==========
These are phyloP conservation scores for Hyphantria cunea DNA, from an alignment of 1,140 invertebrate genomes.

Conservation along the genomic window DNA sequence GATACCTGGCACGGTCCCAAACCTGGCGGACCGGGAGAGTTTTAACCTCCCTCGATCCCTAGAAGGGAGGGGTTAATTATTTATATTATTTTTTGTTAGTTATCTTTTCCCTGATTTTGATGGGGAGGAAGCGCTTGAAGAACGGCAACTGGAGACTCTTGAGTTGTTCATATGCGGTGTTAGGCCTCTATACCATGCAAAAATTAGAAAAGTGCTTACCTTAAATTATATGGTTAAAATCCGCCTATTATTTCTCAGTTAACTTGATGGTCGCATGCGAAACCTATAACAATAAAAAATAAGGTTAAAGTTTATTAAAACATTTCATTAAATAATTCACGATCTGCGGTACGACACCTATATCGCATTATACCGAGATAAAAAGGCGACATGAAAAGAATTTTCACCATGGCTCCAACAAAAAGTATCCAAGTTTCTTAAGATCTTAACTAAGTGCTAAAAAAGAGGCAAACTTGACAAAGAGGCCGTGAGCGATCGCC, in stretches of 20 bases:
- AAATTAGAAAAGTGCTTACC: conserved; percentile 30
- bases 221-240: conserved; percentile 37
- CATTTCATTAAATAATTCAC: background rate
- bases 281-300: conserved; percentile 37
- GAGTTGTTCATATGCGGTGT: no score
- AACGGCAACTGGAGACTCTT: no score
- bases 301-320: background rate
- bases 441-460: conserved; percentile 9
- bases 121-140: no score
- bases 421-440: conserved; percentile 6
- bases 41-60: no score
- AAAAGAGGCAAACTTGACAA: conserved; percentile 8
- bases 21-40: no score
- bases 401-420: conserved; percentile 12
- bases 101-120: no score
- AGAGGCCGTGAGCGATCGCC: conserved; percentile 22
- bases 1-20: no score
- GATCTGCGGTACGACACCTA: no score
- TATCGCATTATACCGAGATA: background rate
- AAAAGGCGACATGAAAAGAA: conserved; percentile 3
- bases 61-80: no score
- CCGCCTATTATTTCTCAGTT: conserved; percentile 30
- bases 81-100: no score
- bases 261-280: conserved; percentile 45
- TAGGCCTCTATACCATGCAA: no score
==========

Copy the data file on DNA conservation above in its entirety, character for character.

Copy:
These are phyloP conservation scores for Hyphantria cunea DNA, from an alignment of 1,140 invertebrate genomes.

Conservation along the genomic window DNA sequence GATACCTGGCACGGTCCCAAACCTGGCGGACCGGGAGAGTTTTAACCTCCCTCGATCCCTAGAAGGGAGGGGTTAATTATTTATATTATTTTTTGTTAGTTATCTTTTCCCTGATTTTGATGGGGAGGAAGCGCTTGAAGAACGGCAACTGGAGACTCTTGAGTTGTTCATATGCGGTGTTAGGCCTCTATACCATGCAAAAATTAGAAAAGTGCTTACCTTAAATTATATGGTTAAAATCCGCCTATTATTTCTCAGTTAACTTGATGGTCGCATGCGAAACCTATAACAATAAAAAATAAGGTTAAAGTTTATTAAAACATTTCATTAAATAATTCACGATCTGCGGTACGACACCTATATCGCATTATACCGAGATAAAAAGGCGACATGAAAAGAATTTTCACCATGGCTCCAACAAAAAGTATCCAAGTTTCTTAAGATCTTAACTAAGTGCTAAAAAAGAGGCAAACTTGACAAAGAGGCCGTGAGCGATCGCC, in stretches of 20 bases:
- AAATTAGAAAAGTGCTTACC: conserved; percentile 30
- bases 221-240: conserved; percentile 37
- CATTTCATTAAATAATTCAC: background rate
- bases 281-300: conserved; percentile 37
- GAGTTGTTCATATGCGGTGT: no score
- AACGGCAACTGGAGACTCTT: no score
- bases 301-320: background rate
- bases 441-460: conserved; percentile 9
- bases 121-140: no score
- bases 421-440: conserved; percentile 6
- bases 41-60: no score
- AAAAGAGGCAAACTTGACAA: conserved; percentile 8
- bases 21-40: no score
- bases 401-420: conserved; percentile 12
- bases 101-120: no score
- AGAGGCCGTGAGCGATCGCC: conserved; percentile 22
- bases 1-20: no score
- GATCTGCGGTACGACACCTA: no score
- TATCGCATTATACCGAGATA: background rate
- AAAAGGCGACATGAAAAGAA: conserved; percentile 3
- bases 61-80: no score
- CCGCCTATTATTTCTCAGTT: conserved; percentile 30
- bases 81-100: no score
- bases 261-280: conserved; percentile 45
- TAGGCCTCTATACCATGCAA: no score